Saturday, April 16, 2016

Sequencing the North by NorthWest Crop Dusting Scene

The image above of the crop dusting plane chasing down Cary Grant in Alfred Hitchcock’s North by Northwest remains one of the most iconic in all of moviedom. That this is so more than 50 years after its theatrical release only goes to show the visionary power and mastery of craft that Alfred Hitchcock brought to film making. (You can see a 4:23 long sequence at YouTube; but they do not allow embedding)

Sometime ago, I went to an exhibit at the Block Museum of Art at Northwestern University in Chicago. It was filled with original notes, drawings, and other artifacts from Hitchcock’s work. I was reminded of this when thumbing through my copy of “Casting a Shadow: Creating the Alfred Hitchcock Film” by Will Schmenner and Corinne Granof, which accompanied that show.

The film is a classic take on mistaken identity, with Grant playing a New York advertising executive mistaken for a government agent by foreign spies. The famous Crop Dusting sequence discussed up top is where we learn how far the spies are willing to go to get rid of Grant, but we also see that he has more survival skills than they bargained for.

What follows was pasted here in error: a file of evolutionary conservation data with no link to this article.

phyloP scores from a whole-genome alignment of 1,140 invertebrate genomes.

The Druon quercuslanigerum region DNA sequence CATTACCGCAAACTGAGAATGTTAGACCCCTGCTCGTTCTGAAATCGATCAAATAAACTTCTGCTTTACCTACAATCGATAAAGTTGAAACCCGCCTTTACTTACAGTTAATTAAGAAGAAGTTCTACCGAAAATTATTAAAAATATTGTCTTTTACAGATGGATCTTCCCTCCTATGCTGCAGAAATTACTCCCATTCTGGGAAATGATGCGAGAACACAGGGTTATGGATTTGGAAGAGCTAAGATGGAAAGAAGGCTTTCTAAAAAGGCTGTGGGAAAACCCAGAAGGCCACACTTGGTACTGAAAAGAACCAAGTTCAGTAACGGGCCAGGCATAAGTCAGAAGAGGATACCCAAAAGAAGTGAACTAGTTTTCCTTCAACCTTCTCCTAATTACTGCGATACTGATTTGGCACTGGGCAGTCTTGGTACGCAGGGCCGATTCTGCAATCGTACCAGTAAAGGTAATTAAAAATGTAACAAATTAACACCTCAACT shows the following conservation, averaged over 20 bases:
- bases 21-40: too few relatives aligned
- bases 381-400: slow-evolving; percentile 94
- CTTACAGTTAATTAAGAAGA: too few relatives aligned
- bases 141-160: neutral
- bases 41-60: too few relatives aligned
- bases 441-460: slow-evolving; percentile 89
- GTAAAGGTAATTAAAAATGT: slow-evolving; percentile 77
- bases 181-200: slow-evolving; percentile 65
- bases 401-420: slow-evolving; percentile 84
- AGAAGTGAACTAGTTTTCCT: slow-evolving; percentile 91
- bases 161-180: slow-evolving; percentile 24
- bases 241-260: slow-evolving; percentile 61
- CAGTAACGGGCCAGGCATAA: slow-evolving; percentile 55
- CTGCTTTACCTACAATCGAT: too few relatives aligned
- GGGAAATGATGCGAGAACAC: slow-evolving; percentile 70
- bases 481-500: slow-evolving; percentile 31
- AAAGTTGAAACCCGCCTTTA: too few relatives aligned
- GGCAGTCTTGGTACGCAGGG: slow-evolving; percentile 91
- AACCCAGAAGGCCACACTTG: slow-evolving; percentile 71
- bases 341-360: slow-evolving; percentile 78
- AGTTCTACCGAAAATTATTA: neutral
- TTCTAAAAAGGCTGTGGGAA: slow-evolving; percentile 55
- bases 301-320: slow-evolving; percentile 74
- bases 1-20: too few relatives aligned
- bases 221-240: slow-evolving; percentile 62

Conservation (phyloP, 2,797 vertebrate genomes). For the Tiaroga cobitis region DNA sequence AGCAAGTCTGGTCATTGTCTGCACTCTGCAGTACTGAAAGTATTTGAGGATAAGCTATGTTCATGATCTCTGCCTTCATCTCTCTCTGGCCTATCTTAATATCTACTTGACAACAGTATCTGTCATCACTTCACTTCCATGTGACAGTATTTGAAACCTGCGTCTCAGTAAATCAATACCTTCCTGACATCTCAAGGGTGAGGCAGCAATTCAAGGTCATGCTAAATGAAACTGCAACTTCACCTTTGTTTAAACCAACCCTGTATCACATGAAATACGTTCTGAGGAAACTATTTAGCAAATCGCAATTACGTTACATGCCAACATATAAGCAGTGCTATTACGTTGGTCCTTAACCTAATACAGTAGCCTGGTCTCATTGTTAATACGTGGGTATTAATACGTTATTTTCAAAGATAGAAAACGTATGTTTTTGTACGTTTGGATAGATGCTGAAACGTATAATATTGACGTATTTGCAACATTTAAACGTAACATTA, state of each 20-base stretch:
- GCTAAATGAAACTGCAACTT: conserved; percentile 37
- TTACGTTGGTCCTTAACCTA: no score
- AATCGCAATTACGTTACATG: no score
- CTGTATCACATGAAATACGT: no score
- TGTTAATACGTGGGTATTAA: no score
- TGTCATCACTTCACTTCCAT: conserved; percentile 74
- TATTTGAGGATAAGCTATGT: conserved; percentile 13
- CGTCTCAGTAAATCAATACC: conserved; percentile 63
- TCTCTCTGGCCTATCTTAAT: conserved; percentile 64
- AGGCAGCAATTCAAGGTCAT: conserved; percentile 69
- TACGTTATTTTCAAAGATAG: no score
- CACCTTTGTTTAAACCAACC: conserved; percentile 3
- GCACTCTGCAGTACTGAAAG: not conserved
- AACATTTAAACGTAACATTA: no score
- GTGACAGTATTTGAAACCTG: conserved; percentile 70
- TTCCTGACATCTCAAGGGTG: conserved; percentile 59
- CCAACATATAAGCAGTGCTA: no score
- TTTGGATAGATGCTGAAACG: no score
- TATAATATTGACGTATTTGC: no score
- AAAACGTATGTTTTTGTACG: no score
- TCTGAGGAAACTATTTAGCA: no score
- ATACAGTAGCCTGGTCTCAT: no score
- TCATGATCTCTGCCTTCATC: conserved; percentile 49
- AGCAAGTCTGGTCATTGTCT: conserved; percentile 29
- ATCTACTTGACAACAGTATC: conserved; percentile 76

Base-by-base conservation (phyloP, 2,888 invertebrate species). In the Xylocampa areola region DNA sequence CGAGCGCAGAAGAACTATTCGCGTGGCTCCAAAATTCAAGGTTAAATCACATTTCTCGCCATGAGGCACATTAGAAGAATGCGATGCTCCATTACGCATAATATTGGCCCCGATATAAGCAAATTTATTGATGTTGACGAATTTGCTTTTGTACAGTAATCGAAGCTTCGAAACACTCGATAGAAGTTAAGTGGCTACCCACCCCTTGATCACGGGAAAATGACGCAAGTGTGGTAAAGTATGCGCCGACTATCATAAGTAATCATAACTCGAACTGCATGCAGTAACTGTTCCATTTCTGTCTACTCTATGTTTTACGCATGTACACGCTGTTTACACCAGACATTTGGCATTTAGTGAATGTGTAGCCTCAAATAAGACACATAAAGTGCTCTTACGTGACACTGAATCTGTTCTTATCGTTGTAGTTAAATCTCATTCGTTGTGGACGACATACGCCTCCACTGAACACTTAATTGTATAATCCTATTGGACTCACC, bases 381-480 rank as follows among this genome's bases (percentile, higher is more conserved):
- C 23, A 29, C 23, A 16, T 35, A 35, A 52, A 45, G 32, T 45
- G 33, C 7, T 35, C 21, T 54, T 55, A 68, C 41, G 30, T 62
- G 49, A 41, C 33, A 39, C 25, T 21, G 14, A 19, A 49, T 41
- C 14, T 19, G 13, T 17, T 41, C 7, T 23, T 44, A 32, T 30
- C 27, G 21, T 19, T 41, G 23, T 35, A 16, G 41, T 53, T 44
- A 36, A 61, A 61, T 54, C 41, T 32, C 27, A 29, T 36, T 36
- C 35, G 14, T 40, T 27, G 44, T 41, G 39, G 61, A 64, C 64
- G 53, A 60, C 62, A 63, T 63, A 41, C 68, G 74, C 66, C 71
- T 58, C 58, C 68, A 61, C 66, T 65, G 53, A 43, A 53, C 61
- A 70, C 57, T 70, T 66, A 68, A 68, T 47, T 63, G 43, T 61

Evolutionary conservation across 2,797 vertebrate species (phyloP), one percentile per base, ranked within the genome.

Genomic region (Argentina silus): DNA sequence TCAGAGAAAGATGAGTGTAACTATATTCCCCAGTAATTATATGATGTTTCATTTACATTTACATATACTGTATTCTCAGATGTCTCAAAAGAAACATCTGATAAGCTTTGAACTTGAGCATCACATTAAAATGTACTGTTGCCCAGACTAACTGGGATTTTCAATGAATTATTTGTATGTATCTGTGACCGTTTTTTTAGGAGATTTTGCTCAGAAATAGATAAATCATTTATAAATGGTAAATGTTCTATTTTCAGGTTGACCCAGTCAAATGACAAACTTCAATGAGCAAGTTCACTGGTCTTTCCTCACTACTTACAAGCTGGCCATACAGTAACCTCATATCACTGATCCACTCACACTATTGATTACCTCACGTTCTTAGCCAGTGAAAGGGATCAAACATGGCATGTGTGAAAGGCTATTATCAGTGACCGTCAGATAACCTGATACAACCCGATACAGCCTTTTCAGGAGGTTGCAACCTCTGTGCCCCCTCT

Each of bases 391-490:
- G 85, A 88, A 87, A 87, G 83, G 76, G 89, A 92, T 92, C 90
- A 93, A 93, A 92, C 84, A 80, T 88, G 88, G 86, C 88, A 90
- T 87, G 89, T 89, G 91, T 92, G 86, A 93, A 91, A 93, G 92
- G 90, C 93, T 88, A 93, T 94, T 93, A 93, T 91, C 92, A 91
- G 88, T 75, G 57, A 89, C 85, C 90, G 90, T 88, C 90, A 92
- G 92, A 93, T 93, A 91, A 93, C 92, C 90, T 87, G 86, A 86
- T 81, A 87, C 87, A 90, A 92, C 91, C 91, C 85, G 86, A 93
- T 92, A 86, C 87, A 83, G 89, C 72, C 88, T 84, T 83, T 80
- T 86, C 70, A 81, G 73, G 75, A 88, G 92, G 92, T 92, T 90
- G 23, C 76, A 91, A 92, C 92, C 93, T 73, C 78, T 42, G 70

The book is a Cinephile’s delight, filled with all manner of delightful insider info to how Hitchcock actually made movies.

One of my favorite pieces of Hitchcock lore from the book is below: It is the Cinematographer’s camera angles for the the crop dusting sequence. All 61 bullet points (below) represent a specific camera angle, a specific shot, as detailed below:

1. High Shot – Bus arriving – Man out.
2. Lonely figure (Sketch 3)
(Shot Monday, Slate 211)
3. Waist Shot – Thornhill looks about him in four directions.
a. Process plate for all Thornhill’s Close Ups.
4. a. P.O.V.
Through wide fence onto plowed field.
(Shot Mondaym Slate 203X
b. P.O.V.
Empty road from where bus came
(Shot Monday, slate 201)
c. P.O.V.
Wast Brush
(Shot Monday, Slate 202X)
d. P.O.V.
Corn Field
(Shot Monday, Slate 204X)
e. P.O.V.
Empty road ahead
(Shot Monday, Slate 210X)
5. Closer Shot – Thornhill glaces at west with satisfaction and then looks up road expectantly.

by Barry Ritholtz, The Big Picture | Read more:
Image: North by NorthWest